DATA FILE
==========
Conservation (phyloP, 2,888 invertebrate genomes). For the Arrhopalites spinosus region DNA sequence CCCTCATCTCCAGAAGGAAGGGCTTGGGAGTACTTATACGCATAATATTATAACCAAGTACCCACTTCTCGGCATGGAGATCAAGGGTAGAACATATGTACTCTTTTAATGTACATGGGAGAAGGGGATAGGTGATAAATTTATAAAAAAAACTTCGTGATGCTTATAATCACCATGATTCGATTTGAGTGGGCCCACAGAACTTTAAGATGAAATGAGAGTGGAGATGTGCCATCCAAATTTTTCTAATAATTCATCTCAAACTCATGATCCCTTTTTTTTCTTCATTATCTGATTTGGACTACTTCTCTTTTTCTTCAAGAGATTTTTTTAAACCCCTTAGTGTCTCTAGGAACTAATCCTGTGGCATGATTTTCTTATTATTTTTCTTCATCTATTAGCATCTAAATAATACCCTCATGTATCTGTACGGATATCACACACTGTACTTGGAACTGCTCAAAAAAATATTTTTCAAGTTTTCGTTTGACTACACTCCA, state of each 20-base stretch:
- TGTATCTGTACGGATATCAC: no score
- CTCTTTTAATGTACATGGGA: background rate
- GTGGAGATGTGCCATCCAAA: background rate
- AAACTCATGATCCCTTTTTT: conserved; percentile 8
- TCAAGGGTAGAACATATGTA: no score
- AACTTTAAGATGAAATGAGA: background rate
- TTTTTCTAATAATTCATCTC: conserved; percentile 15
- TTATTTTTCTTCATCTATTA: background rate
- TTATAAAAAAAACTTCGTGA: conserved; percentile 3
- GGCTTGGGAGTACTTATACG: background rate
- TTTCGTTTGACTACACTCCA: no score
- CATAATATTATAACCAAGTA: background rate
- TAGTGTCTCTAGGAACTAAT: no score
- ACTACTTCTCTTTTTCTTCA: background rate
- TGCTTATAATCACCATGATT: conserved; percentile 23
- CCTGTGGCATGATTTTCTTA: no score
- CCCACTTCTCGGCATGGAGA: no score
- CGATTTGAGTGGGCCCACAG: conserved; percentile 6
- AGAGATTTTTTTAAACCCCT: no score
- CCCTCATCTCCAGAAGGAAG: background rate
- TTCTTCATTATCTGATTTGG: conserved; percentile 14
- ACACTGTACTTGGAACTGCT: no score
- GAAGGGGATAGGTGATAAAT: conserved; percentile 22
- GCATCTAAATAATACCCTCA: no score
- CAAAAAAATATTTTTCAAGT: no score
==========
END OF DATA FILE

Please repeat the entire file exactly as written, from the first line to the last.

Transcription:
Conservation (phyloP, 2,888 invertebrate genomes). For the Arrhopalites spinosus region DNA sequence CCCTCATCTCCAGAAGGAAGGGCTTGGGAGTACTTATACGCATAATATTATAACCAAGTACCCACTTCTCGGCATGGAGATCAAGGGTAGAACATATGTACTCTTTTAATGTACATGGGAGAAGGGGATAGGTGATAAATTTATAAAAAAAACTTCGTGATGCTTATAATCACCATGATTCGATTTGAGTGGGCCCACAGAACTTTAAGATGAAATGAGAGTGGAGATGTGCCATCCAAATTTTTCTAATAATTCATCTCAAACTCATGATCCCTTTTTTTTCTTCATTATCTGATTTGGACTACTTCTCTTTTTCTTCAAGAGATTTTTTTAAACCCCTTAGTGTCTCTAGGAACTAATCCTGTGGCATGATTTTCTTATTATTTTTCTTCATCTATTAGCATCTAAATAATACCCTCATGTATCTGTACGGATATCACACACTGTACTTGGAACTGCTCAAAAAAATATTTTTCAAGTTTTCGTTTGACTACACTCCA, state of each 20-base stretch:
- TGTATCTGTACGGATATCAC: no score
- CTCTTTTAATGTACATGGGA: background rate
- GTGGAGATGTGCCATCCAAA: background rate
- AAACTCATGATCCCTTTTTT: conserved; percentile 8
- TCAAGGGTAGAACATATGTA: no score
- AACTTTAAGATGAAATGAGA: background rate
- TTTTTCTAATAATTCATCTC: conserved; percentile 15
- TTATTTTTCTTCATCTATTA: background rate
- TTATAAAAAAAACTTCGTGA: conserved; percentile 3
- GGCTTGGGAGTACTTATACG: background rate
- TTTCGTTTGACTACACTCCA: no score
- CATAATATTATAACCAAGTA: background rate
- TAGTGTCTCTAGGAACTAAT: no score
- ACTACTTCTCTTTTTCTTCA: background rate
- TGCTTATAATCACCATGATT: conserved; percentile 23
- CCTGTGGCATGATTTTCTTA: no score
- CCCACTTCTCGGCATGGAGA: no score
- CGATTTGAGTGGGCCCACAG: conserved; percentile 6
- AGAGATTTTTTTAAACCCCT: no score
- CCCTCATCTCCAGAAGGAAG: background rate
- TTCTTCATTATCTGATTTGG: conserved; percentile 14
- ACACTGTACTTGGAACTGCT: no score
- GAAGGGGATAGGTGATAAAT: conserved; percentile 22
- GCATCTAAATAATACCCTCA: no score
- CAAAAAAATATTTTTCAAGT: no score